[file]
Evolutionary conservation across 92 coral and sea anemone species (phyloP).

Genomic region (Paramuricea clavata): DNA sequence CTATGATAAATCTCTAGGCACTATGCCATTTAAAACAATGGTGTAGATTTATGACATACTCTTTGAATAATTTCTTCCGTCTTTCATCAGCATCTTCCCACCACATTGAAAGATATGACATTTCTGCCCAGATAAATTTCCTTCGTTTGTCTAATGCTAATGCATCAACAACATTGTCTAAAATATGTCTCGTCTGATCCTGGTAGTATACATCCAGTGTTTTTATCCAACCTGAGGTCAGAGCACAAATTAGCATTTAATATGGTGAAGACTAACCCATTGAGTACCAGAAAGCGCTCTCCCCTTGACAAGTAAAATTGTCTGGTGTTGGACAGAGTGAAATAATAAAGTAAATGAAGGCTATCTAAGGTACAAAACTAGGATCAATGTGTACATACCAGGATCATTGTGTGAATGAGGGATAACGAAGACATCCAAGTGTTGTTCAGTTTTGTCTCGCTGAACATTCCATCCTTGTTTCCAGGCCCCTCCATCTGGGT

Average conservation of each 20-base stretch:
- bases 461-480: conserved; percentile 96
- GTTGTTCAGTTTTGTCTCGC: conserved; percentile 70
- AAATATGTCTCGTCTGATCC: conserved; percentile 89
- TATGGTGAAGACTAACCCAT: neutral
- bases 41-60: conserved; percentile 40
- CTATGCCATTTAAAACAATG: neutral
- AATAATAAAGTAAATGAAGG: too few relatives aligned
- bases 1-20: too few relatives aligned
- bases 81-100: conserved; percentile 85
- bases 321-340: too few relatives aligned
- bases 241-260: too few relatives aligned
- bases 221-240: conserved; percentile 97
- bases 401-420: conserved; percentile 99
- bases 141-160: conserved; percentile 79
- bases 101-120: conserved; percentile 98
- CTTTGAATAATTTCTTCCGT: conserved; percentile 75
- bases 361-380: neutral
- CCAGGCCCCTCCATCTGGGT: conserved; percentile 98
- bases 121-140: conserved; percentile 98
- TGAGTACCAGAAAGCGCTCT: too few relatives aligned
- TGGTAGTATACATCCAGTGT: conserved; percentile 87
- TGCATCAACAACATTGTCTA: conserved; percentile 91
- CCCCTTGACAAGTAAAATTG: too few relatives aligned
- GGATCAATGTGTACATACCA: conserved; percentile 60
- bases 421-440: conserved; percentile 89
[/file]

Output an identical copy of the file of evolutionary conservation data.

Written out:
Evolutionary conservation across 92 coral and sea anemone species (phyloP).

Genomic region (Paramuricea clavata): DNA sequence CTATGATAAATCTCTAGGCACTATGCCATTTAAAACAATGGTGTAGATTTATGACATACTCTTTGAATAATTTCTTCCGTCTTTCATCAGCATCTTCCCACCACATTGAAAGATATGACATTTCTGCCCAGATAAATTTCCTTCGTTTGTCTAATGCTAATGCATCAACAACATTGTCTAAAATATGTCTCGTCTGATCCTGGTAGTATACATCCAGTGTTTTTATCCAACCTGAGGTCAGAGCACAAATTAGCATTTAATATGGTGAAGACTAACCCATTGAGTACCAGAAAGCGCTCTCCCCTTGACAAGTAAAATTGTCTGGTGTTGGACAGAGTGAAATAATAAAGTAAATGAAGGCTATCTAAGGTACAAAACTAGGATCAATGTGTACATACCAGGATCATTGTGTGAATGAGGGATAACGAAGACATCCAAGTGTTGTTCAGTTTTGTCTCGCTGAACATTCCATCCTTGTTTCCAGGCCCCTCCATCTGGGT

Average conservation of each 20-base stretch:
- bases 461-480: conserved; percentile 96
- GTTGTTCAGTTTTGTCTCGC: conserved; percentile 70
- AAATATGTCTCGTCTGATCC: conserved; percentile 89
- TATGGTGAAGACTAACCCAT: neutral
- bases 41-60: conserved; percentile 40
- CTATGCCATTTAAAACAATG: neutral
- AATAATAAAGTAAATGAAGG: too few relatives aligned
- bases 1-20: too few relatives aligned
- bases 81-100: conserved; percentile 85
- bases 321-340: too few relatives aligned
- bases 241-260: too few relatives aligned
- bases 221-240: conserved; percentile 97
- bases 401-420: conserved; percentile 99
- bases 141-160: conserved; percentile 79
- bases 101-120: conserved; percentile 98
- CTTTGAATAATTTCTTCCGT: conserved; percentile 75
- bases 361-380: neutral
- CCAGGCCCCTCCATCTGGGT: conserved; percentile 98
- bases 121-140: conserved; percentile 98
- TGAGTACCAGAAAGCGCTCT: too few relatives aligned
- TGGTAGTATACATCCAGTGT: conserved; percentile 87
- TGCATCAACAACATTGTCTA: conserved; percentile 91
- CCCCTTGACAAGTAAAATTG: too few relatives aligned
- GGATCAATGTGTACATACCA: conserved; percentile 60
- bases 421-440: conserved; percentile 89